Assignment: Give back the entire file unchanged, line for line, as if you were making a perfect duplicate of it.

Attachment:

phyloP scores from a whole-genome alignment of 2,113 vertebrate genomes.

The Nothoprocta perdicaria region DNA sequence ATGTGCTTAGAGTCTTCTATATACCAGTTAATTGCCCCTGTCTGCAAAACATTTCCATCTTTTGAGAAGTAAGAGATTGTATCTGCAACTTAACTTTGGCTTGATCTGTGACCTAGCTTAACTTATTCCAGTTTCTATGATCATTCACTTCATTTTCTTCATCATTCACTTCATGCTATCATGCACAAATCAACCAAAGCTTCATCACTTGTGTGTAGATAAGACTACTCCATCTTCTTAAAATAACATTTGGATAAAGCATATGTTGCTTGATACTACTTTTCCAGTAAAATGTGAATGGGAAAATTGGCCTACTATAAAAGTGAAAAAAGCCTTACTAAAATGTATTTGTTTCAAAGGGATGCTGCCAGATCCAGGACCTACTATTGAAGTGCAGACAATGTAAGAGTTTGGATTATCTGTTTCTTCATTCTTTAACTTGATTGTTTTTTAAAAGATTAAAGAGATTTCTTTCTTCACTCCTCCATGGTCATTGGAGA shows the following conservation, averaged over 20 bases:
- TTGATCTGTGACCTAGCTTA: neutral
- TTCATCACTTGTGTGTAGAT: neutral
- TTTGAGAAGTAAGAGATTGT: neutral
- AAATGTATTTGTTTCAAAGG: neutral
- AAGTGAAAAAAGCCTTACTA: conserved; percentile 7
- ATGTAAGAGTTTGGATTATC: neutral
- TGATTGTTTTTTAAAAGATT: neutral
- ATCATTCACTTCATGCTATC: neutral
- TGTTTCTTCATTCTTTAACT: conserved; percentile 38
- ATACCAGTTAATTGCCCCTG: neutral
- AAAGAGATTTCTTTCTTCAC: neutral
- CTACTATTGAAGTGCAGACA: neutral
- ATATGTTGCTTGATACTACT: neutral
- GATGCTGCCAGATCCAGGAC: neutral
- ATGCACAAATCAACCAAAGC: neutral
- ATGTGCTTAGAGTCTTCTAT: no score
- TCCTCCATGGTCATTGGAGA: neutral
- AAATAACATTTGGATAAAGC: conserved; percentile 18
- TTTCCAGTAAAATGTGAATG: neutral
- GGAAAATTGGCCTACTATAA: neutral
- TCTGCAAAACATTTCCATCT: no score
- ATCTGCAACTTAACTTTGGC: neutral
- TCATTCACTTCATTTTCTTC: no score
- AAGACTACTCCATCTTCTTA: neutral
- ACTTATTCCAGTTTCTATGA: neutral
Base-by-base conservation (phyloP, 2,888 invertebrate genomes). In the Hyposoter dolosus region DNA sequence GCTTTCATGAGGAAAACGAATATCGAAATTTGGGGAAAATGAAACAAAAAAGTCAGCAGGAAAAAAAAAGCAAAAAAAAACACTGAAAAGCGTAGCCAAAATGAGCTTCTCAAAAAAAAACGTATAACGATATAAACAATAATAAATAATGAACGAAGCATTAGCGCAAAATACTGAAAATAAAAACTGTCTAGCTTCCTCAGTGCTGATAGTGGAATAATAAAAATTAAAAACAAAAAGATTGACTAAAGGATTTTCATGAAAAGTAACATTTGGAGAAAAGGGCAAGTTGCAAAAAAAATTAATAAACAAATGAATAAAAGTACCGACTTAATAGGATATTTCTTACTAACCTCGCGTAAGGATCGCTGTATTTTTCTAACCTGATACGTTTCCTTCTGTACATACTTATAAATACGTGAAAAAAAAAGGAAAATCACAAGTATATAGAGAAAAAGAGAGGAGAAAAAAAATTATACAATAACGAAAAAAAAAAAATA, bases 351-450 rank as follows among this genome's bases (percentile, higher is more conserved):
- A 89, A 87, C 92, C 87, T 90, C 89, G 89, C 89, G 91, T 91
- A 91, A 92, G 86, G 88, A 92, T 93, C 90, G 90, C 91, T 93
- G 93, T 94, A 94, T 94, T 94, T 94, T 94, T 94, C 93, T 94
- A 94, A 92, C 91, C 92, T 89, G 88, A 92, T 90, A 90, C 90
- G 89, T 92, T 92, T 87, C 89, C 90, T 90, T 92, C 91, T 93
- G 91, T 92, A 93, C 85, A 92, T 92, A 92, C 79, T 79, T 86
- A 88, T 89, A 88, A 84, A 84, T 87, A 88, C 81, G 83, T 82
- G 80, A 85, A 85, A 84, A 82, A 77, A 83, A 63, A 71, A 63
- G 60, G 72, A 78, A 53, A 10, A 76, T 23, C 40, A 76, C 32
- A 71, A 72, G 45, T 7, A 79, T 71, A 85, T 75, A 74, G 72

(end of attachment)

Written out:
phyloP scores from a whole-genome alignment of 2,113 vertebrate genomes.

The Nothoprocta perdicaria region DNA sequence ATGTGCTTAGAGTCTTCTATATACCAGTTAATTGCCCCTGTCTGCAAAACATTTCCATCTTTTGAGAAGTAAGAGATTGTATCTGCAACTTAACTTTGGCTTGATCTGTGACCTAGCTTAACTTATTCCAGTTTCTATGATCATTCACTTCATTTTCTTCATCATTCACTTCATGCTATCATGCACAAATCAACCAAAGCTTCATCACTTGTGTGTAGATAAGACTACTCCATCTTCTTAAAATAACATTTGGATAAAGCATATGTTGCTTGATACTACTTTTCCAGTAAAATGTGAATGGGAAAATTGGCCTACTATAAAAGTGAAAAAAGCCTTACTAAAATGTATTTGTTTCAAAGGGATGCTGCCAGATCCAGGACCTACTATTGAAGTGCAGACAATGTAAGAGTTTGGATTATCTGTTTCTTCATTCTTTAACTTGATTGTTTTTTAAAAGATTAAAGAGATTTCTTTCTTCACTCCTCCATGGTCATTGGAGA shows the following conservation, averaged over 20 bases:
- TTGATCTGTGACCTAGCTTA: neutral
- TTCATCACTTGTGTGTAGAT: neutral
- TTTGAGAAGTAAGAGATTGT: neutral
- AAATGTATTTGTTTCAAAGG: neutral
- AAGTGAAAAAAGCCTTACTA: conserved; percentile 7
- ATGTAAGAGTTTGGATTATC: neutral
- TGATTGTTTTTTAAAAGATT: neutral
- ATCATTCACTTCATGCTATC: neutral
- TGTTTCTTCATTCTTTAACT: conserved; percentile 38
- ATACCAGTTAATTGCCCCTG: neutral
- AAAGAGATTTCTTTCTTCAC: neutral
- CTACTATTGAAGTGCAGACA: neutral
- ATATGTTGCTTGATACTACT: neutral
- GATGCTGCCAGATCCAGGAC: neutral
- ATGCACAAATCAACCAAAGC: neutral
- ATGTGCTTAGAGTCTTCTAT: no score
- TCCTCCATGGTCATTGGAGA: neutral
- AAATAACATTTGGATAAAGC: conserved; percentile 18
- TTTCCAGTAAAATGTGAATG: neutral
- GGAAAATTGGCCTACTATAA: neutral
- TCTGCAAAACATTTCCATCT: no score
- ATCTGCAACTTAACTTTGGC: neutral
- TCATTCACTTCATTTTCTTC: no score
- AAGACTACTCCATCTTCTTA: neutral
- ACTTATTCCAGTTTCTATGA: neutral
Base-by-base conservation (phyloP, 2,888 invertebrate genomes). In the Hyposoter dolosus region DNA sequence GCTTTCATGAGGAAAACGAATATCGAAATTTGGGGAAAATGAAACAAAAAAGTCAGCAGGAAAAAAAAAGCAAAAAAAAACACTGAAAAGCGTAGCCAAAATGAGCTTCTCAAAAAAAAACGTATAACGATATAAACAATAATAAATAATGAACGAAGCATTAGCGCAAAATACTGAAAATAAAAACTGTCTAGCTTCCTCAGTGCTGATAGTGGAATAATAAAAATTAAAAACAAAAAGATTGACTAAAGGATTTTCATGAAAAGTAACATTTGGAGAAAAGGGCAAGTTGCAAAAAAAATTAATAAACAAATGAATAAAAGTACCGACTTAATAGGATATTTCTTACTAACCTCGCGTAAGGATCGCTGTATTTTTCTAACCTGATACGTTTCCTTCTGTACATACTTATAAATACGTGAAAAAAAAAGGAAAATCACAAGTATATAGAGAAAAAGAGAGGAGAAAAAAAATTATACAATAACGAAAAAAAAAAAATA, bases 351-450 rank as follows among this genome's bases (percentile, higher is more conserved):
- A 89, A 87, C 92, C 87, T 90, C 89, G 89, C 89, G 91, T 91
- A 91, A 92, G 86, G 88, A 92, T 93, C 90, G 90, C 91, T 93
- G 93, T 94, A 94, T 94, T 94, T 94, T 94, T 94, C 93, T 94
- A 94, A 92, C 91, C 92, T 89, G 88, A 92, T 90, A 90, C 90
- G 89, T 92, T 92, T 87, C 89, C 90, T 90, T 92, C 91, T 93
- G 91, T 92, A 93, C 85, A 92, T 92, A 92, C 79, T 79, T 86
- A 88, T 89, A 88, A 84, A 84, T 87, A 88, C 81, G 83, T 82
- G 80, A 85, A 85, A 84, A 82, A 77, A 83, A 63, A 71, A 63
- G 60, G 72, A 78, A 53, A 10, A 76, T 23, C 40, A 76, C 32
- A 71, A 72, G 45, T 7, A 79, T 71, A 85, T 75, A 74, G 72